My CNN colleague Richard Roth recently needed a kidney transplant — his second in nearly 25 years. The email announcing he’d gotten the organ and was so grateful for his donor made me smile and cry a little.
I was over-the-moon happy for Roth. He’s not only alive — he’s a recipient of and witness to sheer human kindness. Organs are limited resources, as are the donors — living and deceased — who are willing to share them.
I also have a donor to thank.
Five months ago, a young man I never met saved my life. My liver stopped working — suddenly and unexpectedly — and I was told I needed a new one to survive. My doctors suspect I had a toxic reaction to a medication I was taking to treat a rare and newly diagnosed condition. I was considered a “Status 1A” patient, which meant I didn’t have months or even weeks to wait for a new liver.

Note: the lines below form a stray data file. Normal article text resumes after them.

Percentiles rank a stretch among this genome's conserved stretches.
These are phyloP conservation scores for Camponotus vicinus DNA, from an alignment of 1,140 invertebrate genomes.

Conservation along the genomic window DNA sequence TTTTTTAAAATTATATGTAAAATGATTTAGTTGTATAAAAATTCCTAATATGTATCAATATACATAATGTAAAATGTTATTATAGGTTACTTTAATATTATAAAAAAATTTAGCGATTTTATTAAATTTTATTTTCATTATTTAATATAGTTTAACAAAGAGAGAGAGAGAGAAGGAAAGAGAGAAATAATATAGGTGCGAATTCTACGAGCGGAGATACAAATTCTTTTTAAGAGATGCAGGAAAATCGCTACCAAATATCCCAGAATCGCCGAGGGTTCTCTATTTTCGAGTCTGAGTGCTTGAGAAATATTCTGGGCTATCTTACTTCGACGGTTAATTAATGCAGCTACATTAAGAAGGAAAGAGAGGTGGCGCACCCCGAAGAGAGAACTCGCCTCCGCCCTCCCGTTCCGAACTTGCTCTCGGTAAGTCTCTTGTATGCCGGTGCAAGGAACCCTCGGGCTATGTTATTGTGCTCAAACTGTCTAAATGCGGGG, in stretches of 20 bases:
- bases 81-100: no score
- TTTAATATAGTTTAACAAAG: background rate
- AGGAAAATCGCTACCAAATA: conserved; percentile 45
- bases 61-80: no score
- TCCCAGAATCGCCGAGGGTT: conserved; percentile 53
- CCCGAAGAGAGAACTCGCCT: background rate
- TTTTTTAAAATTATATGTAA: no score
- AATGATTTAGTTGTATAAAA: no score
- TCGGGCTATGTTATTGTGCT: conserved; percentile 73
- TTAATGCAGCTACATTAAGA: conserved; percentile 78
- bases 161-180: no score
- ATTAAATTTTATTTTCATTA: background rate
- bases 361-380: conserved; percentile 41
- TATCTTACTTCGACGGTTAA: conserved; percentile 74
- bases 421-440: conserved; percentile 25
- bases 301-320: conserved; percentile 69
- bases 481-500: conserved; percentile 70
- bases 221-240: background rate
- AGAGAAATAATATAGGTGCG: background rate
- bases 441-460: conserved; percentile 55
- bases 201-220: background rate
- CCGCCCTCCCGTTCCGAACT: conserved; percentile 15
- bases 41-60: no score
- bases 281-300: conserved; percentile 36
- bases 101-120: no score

I had days before I would likely go into a coma and die.
But surgeons, social workers and administrators sprang into action. Over the next few days, they came across a liver from a young man who was the best match in terms of organ size, blood type and other factors.